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Tengyuan LIANG (University of Chicago-Booth School of Business) – “New Thoughts on Adaptivity, Generalization and Interpolation Motivated from Neural Networks”

March 25, 2:00 pm - 3:15 pm

The Statistical Seminar: Every Monday at 2:00 pm.

Time: 2:00 pm – 3:15 pm
Date: 25 th of March 2019
Place: Room 3001.

Tengyuan LIANG (University of Chicago-Booth School of Business) – “New Thoughts on Adaptivity, Generalization and Interpolation Motivated from Neural Networks”

Abstract: Consider the problem: given data pair (x, y) drawn from a population with f_*(x) = E[y|x], specify a neural network and run gradient flow on the weights over time until reaching any stationarity. How does f_t, the function computed by the neural network at time t, relate to f_*, in terms of approximation and representation? What are the provable benefits of the adaptive representation by neural networks compared to the pre-specified fixed basis representation in the classical nonparametric literature? We answer the above questions via a dynamic reproducing kernel Hilbert space (RKHS) approach indexed by the training process of neural networks. We show that when reaching any local stationarity, gradient flow learns an adaptive RKHS representation, and performs the global least squares projection onto the adaptive RKHS, simultaneously. In addition, we prove that as the RKHS is data-adaptive and task-specific, the residual for f˚ lies in a subspace that is smaller than the orthogonal complement of the RKHS, formalizing the representation and approximation benefits of neural networks.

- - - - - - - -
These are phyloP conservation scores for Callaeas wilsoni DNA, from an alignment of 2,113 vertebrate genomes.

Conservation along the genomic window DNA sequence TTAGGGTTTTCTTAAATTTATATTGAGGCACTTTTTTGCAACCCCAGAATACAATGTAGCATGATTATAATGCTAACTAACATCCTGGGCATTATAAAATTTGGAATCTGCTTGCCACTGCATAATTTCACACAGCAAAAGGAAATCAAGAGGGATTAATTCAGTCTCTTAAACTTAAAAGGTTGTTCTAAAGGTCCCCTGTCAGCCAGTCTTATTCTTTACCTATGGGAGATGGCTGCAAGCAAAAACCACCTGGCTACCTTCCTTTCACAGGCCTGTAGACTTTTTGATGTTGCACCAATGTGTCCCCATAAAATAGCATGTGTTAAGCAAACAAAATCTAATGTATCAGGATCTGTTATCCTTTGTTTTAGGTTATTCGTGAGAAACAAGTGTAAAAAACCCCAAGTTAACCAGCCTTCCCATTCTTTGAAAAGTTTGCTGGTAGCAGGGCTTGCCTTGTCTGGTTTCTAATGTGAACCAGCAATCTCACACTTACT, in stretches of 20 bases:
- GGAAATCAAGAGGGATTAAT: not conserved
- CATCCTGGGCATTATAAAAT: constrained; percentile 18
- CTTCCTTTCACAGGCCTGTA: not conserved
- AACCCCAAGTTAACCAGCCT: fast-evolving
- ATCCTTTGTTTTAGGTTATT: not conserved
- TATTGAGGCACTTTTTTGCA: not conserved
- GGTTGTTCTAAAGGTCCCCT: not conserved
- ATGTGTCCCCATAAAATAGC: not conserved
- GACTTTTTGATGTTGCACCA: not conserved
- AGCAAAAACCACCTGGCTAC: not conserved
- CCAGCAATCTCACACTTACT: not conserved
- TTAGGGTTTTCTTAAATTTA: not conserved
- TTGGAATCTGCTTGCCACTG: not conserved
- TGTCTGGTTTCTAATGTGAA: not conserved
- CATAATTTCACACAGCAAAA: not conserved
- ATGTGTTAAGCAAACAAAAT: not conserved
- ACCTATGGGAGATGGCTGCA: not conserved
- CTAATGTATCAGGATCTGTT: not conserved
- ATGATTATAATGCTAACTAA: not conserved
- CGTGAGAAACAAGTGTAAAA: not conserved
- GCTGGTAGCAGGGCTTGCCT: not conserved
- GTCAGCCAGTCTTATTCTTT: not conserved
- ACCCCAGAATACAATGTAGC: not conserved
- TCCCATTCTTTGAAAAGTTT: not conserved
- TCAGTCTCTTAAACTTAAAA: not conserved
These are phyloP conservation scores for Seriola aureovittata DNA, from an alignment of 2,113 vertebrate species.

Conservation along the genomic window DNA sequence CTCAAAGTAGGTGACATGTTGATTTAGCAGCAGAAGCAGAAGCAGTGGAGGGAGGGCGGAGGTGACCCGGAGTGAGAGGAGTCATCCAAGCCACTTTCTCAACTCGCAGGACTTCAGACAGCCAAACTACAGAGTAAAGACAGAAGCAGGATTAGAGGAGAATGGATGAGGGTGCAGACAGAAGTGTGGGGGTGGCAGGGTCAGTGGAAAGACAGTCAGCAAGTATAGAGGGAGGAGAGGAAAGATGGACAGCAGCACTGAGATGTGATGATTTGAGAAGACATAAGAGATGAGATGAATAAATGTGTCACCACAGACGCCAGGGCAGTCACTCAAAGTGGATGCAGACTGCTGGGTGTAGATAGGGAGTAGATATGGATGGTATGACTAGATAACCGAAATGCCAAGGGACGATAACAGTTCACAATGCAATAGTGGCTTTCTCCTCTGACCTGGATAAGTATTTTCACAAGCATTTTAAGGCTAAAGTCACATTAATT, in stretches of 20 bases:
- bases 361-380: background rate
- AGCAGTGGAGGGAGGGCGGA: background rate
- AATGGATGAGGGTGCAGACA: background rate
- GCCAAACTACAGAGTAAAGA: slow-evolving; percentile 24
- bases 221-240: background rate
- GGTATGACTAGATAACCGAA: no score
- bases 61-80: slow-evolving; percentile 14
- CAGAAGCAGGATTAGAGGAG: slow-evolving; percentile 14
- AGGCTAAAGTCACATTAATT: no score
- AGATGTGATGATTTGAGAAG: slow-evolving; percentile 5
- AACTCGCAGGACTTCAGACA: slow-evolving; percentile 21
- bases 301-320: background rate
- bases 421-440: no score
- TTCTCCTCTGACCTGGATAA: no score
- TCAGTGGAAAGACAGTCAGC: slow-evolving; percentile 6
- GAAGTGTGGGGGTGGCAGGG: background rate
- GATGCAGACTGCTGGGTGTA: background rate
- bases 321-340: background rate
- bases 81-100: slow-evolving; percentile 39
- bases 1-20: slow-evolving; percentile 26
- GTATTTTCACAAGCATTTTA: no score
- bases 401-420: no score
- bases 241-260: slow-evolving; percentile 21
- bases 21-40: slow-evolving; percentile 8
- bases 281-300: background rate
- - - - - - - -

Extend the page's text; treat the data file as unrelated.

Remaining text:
Then we will move to discuss generalization for interpolating methods in RKHS. In the absence of explicit regularization, Kernel “Ridgeless” Regression with nonlinear kernels has the potential to fit the training data perfectly. It has been observed empirically, however, that such interpolated solutions can still generalize well on test data. We isolate a phenomenon of implicit regularization for minimum-norm interpolated solutions which is due to a combination of high dimensionality of the input data, curvature of the kernel function, and favorable geometric properties of the data such as an eigenvalue decay of the empirical covariance and kernel matrices. In addition to deriving a data-dependent upper bound on the out-of-sample error, we present experimental evidence suggesting that the phenomenon occurs in the MNIST dataset.

Organizers:
Cristina BUTUCEA, Alexandre TSYBAKOV, Julie JOSSE, Eric MOULINES, Mathieu ROSENBAUM

Sponsors:
CREST-CMAP

 

Details

Date:
March 25
Time:
2:00 pm - 3:15 pm
Event Category:

Venue